Peter Jackson: ‘I can talk about The Beatles till the cows come home’
Filmmaker Peter Jackson was 3 years old when The Beatles first appeared on “The Ed Sullivan Show” on February 9,1964. His family didn’t own a television and he didn’t see the original airing because he believes New Zealand didn’t broadcast the TV show. “Even though I was born in 1961, I kind of don't really have a story or any memory of The Beatles in the ‘60s, which is crazy because I lived all the way through that period,” Jackson remarks. His parents were not “rock and rollers,” he says, but he recalls hearing the band “endlessly through ‘65, ‘66, ‘67 because the radio was playing nothing else.” Sixty years later, he produced and directed the Disney+ docuseries “The Beatles: Get Back,” about the making of the 1970 documentary “Let It Be.” Jackson’s series has been nominated for several Emmys, and the award-winning director discusses what led him to tackle this documentary project, and how his labor of love morphed from being a feature film to a series. But first, Kim Masters and Matt Belloni, founding partner of Puck News, discuss the Disney+ positive quarterly results, and what the decision to raise subscription prices mean for consumers, and the future of its streaming services.
Steve Martin can't imagine 'Only Murders in the Building' without Selena Gomez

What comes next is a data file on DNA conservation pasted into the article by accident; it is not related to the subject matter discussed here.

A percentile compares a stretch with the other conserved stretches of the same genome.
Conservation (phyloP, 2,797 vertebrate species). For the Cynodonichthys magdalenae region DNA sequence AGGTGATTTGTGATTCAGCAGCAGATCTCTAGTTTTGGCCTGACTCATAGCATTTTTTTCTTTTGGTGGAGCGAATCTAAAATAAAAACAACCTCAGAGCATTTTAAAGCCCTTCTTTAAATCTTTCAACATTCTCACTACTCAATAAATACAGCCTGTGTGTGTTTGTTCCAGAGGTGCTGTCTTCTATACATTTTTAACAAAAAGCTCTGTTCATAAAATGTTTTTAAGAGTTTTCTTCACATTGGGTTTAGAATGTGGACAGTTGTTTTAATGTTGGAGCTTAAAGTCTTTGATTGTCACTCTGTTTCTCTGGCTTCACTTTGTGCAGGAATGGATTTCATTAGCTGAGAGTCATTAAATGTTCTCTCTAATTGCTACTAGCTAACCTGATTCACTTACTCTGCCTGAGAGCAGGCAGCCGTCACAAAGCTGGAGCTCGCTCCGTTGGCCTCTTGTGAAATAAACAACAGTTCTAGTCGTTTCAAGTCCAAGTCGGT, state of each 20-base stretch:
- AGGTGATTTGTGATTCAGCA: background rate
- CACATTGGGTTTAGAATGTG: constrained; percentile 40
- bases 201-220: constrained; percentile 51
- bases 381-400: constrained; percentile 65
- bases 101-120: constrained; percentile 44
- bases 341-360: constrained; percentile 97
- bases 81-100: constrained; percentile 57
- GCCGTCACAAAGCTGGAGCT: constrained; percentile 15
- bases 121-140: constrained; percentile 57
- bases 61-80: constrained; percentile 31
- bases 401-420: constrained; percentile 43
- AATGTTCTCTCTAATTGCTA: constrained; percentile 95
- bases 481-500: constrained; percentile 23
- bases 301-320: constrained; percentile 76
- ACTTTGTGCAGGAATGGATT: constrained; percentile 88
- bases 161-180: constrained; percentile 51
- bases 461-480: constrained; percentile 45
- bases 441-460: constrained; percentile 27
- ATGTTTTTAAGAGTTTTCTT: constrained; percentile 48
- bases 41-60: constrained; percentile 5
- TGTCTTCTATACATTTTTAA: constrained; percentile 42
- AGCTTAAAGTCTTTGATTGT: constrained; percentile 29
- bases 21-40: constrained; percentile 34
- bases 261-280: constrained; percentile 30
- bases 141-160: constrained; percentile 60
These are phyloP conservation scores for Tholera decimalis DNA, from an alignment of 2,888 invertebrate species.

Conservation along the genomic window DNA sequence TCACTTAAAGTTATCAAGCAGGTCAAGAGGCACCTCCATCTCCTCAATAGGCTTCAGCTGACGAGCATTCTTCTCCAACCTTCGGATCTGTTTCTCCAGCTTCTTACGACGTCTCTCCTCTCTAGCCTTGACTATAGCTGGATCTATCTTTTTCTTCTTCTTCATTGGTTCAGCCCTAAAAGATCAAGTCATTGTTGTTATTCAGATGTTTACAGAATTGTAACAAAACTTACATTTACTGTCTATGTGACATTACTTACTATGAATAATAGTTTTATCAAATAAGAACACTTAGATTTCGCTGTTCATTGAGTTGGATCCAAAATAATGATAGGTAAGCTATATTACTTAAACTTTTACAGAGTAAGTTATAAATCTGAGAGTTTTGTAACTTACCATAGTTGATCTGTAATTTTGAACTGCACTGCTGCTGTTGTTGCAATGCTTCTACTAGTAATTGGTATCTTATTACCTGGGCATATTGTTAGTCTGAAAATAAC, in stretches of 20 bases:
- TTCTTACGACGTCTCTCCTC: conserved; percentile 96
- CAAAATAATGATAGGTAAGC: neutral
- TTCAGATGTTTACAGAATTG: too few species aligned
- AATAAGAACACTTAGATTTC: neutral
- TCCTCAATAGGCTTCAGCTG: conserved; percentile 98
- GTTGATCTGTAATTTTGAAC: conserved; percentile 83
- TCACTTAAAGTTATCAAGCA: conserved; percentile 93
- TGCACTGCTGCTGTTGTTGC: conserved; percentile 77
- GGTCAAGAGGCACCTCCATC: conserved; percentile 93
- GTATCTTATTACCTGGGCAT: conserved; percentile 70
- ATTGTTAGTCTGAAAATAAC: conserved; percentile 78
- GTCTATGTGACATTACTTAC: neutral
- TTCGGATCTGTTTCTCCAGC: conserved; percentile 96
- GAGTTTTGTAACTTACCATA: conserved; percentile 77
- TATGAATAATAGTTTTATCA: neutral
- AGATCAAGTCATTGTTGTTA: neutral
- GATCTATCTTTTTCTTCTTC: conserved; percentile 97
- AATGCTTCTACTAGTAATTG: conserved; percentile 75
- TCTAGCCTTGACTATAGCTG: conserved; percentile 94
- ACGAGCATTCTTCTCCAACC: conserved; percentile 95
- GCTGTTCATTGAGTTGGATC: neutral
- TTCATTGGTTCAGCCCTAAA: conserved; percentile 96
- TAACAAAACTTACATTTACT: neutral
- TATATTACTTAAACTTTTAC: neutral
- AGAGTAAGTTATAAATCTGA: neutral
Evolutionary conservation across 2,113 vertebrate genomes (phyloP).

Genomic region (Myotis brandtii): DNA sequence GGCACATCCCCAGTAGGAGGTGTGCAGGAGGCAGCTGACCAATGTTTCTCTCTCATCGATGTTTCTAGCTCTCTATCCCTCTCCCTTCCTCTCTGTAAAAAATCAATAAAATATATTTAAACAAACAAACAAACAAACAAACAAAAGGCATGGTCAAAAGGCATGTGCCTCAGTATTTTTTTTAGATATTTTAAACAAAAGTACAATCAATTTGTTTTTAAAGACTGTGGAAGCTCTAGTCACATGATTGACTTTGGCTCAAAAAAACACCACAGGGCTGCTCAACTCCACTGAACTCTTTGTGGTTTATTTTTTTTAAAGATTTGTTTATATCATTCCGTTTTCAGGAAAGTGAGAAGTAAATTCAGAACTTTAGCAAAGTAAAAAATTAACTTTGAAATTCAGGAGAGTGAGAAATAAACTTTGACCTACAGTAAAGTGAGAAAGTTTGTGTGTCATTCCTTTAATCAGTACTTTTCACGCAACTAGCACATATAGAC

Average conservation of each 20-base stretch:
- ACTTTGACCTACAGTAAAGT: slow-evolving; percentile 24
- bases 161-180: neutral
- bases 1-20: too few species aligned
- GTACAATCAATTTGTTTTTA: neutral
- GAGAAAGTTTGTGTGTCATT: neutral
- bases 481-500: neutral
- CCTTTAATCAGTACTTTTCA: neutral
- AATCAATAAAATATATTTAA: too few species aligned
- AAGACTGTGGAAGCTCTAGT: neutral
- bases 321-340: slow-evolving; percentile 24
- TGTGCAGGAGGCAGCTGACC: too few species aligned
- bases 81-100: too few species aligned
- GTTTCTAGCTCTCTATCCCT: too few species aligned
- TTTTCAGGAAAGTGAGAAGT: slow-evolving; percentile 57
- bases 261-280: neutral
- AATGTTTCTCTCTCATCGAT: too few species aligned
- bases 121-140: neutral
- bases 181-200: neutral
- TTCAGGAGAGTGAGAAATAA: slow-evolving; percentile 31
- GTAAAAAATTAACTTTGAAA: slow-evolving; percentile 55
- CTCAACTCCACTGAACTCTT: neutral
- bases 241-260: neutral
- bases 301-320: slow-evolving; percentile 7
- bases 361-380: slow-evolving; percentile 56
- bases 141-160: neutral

Actor, comedian, musician, and producer Steve Martin had been invited to one of talent manager’s Sandy Gallin’s showbiz parties in New York. There, he recalls seeing a lot of actors, including three older ones, when Gallin suggested he should write something for them. “I thought, ‘That's a good idea: three older guys who live in a building and solve murders because they don't have anything else to do,’” Martin recalls. His premise was: “They're too tired to go downtown to investigate things, so they limit it to only murderers in the building, so they could just stay home to solve the crime.” From that idea, Martin was introduced to John Hoffman and the two created “Only Murders in the Building,” the biggest comedy hit on Hulu. Now, the duo share how they met, and what it took for them to get Martin’s idea from paper onto the screen. But first, Warner Bros. Discovery CEO David Zaslav cancels “Batgirl.” Kim Masters and Matt Balloni discuss what this means for the DC brand and the studio.
Antoneta Alamat Kusijanovic on career-defining film 'Murina'
Filmmaker Antoneta Alamat Kusijanovic’s debut feature “Murina” won best first film at Cannes last year. Though it may seem like a story of instant success, the Croatian director says she spent years educating and establishing herself. When something happens “out of the blue and overnight, it's actually ten years of work behind it,” she explains. Kusijanovic had worked at different film companies and affirms those connections helped her finance the 2017 short film “Into the Blue.” The path to fund “Murina,'' she says, seemed easier, as she presented RT Features with only a letter of intent. “Everybody already knew me, how I am in business, so I was already familiar to all of these people that were involved in the project,” she says. Now, Kusijanovic discusses her love for theater and the path that took her to co-writing and directing the coming-of-age drama “Murina.” But first, movie theaters will start to feel the summer cool-off, with moviegoers banking on streaming services’ shows, including the first $1-billion series. Plus, former Disney executive John Lasseter returns. Kim Masters discusses with guest-host Lucas Shaw from Bloomberg.